Barry Knight (cricketer)

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Barry Knight
Personal information
Full name Barry Rolfe Knight
Born (1938-02-18) 18 February 1938 (age 76)
Chesterfield, Derbyshire, England
Batting style Right-hand bat
Bowling style Right-arm fast-medium
International information
National side
Career statistics
Competition Tests First-class
Matches 29 379
Runs scored 812 13336
Batting average 26.19 25.69
100s/50s 2/– 12/66
Top score 127 165
Balls bowled 5377 57813
Wickets 70 1089
Bowling average 31.75 24.06
5 wickets in innings 45
10 wickets in match 8
Best bowling 4/38 8/69
Catches/stumpings 14/– 263/–
Source: [1]

Barry Knight (born Barry Rolfe Knight, 18 February 1938)[1] is a former English cricketer, who played in twenty nine Tests for England from 1961 to 1969.

Cricket correspondent Colin Bateman remarked, "a flamboyant cricketer... [Knight] was an elegant middle-order batsman and a bowler with a sharp turn of speed who never appeared to run out of energy".[1]

Life and career[edit]

Born 18 February 1938, Chesterfield, Derbyshire, Knight was a fast bowling all-rounder, doing the cricketer's double (1,000 runs and 100 wickets in a season) four times, including the fastest in modern times, (two and a half months). He won the World Single Wicket Title at Lord's in 1964.

Knight made his county cricket debut with Essex in May 1955, leaving them at the end of the 1966 season for financial reasons to join Leicestershire.[1] He emigrated to Australia at the end of the 1969 season, ending his career whilst still an England cricketer. He took 100 wickets in four seasons, and scored a thousand runs five times. He accomplished the double in each season from 1962 to 1965.[1] In 1959, he missed the honour by a mere five runs. Together with R.A.G. Luckin he jointly holds the record stand for the Essex's sixth wicket, 206, scored against Middlesex at Brentwood in 1962. He also made his highest first-class score, 165, in this match. They share this record with J.W.T. Douglas and J. O'Connor, who achieved the same feat against Gloucestershire in 1923.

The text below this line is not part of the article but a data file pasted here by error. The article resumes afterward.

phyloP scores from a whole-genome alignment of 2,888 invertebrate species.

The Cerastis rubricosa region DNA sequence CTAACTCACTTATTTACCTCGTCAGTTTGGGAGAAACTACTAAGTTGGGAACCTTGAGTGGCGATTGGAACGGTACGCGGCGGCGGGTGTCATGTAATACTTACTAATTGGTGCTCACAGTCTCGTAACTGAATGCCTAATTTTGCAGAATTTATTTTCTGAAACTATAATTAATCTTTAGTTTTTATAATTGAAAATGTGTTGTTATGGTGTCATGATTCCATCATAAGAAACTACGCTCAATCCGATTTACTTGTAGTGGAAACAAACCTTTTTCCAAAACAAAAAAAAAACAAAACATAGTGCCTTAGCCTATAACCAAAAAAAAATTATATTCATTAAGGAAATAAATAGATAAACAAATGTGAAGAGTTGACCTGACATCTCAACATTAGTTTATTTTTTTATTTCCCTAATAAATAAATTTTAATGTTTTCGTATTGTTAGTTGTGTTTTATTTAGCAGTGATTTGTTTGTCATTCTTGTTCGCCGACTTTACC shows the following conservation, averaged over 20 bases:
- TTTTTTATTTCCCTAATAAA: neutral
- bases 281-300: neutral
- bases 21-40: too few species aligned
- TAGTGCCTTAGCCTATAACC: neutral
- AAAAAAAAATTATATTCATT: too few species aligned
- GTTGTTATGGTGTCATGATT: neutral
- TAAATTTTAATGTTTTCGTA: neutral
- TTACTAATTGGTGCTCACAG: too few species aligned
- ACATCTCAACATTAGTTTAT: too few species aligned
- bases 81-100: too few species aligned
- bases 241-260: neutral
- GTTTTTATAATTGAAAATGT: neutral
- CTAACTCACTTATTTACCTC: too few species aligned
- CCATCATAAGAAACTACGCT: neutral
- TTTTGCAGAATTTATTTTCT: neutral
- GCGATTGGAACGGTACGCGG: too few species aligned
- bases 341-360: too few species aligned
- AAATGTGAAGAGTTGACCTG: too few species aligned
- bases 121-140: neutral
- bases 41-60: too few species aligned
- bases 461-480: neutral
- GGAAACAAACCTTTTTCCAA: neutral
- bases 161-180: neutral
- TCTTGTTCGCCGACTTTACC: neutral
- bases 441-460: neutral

His longest run at Test match level was the first six Tests he played in India and Pakistan in 1961/62. He was recalled nine times in a stop-start type of international career, but toured Australia twice in the 1962–63 and 1965-66 Ashes series, where he was a support bowler and lower order batsman.[1] His 240 run, sixth wicket partnership, with Peter Parfitt against New Zealand in 1963, stood for almost forty years, until Graham Thorpe and Andrew Flintoff put the same opposition to the sword, with their partnership of 281 in Christchurch in March 2002.[1][2]

He was the first professional coach in Australia, starting in 1970 at an indoor facility in Sydney.[1] He was also the first coach to use video analysis, which led to his coaching over the past forty years over twenty Test players, including Allan Border, Steve and Mark Waugh, Brett and Shane Lee, Adam Gilchrist, John Dyson, Andrew Hilditch and many New South Wales players and is coaching some upcoming players. He has coached over 20,000 young cricketers since 1970, and is still involved in school holiday programmes, and with Mosman Cricket Club in Sydney. He holds an ACB level 3 coaching certificate, and also an MCC (UK) coaching certificate.

References[edit]

  1. ^ a b c d e f g Bateman, Colin (1993). If The Cap Fits. Tony Williams Publications. p. 101. ISBN 1-869833-21-X. 
  2. ^ "Highest partnerships by wicket". Cricinfo.com. Retrieved 25 April 2011.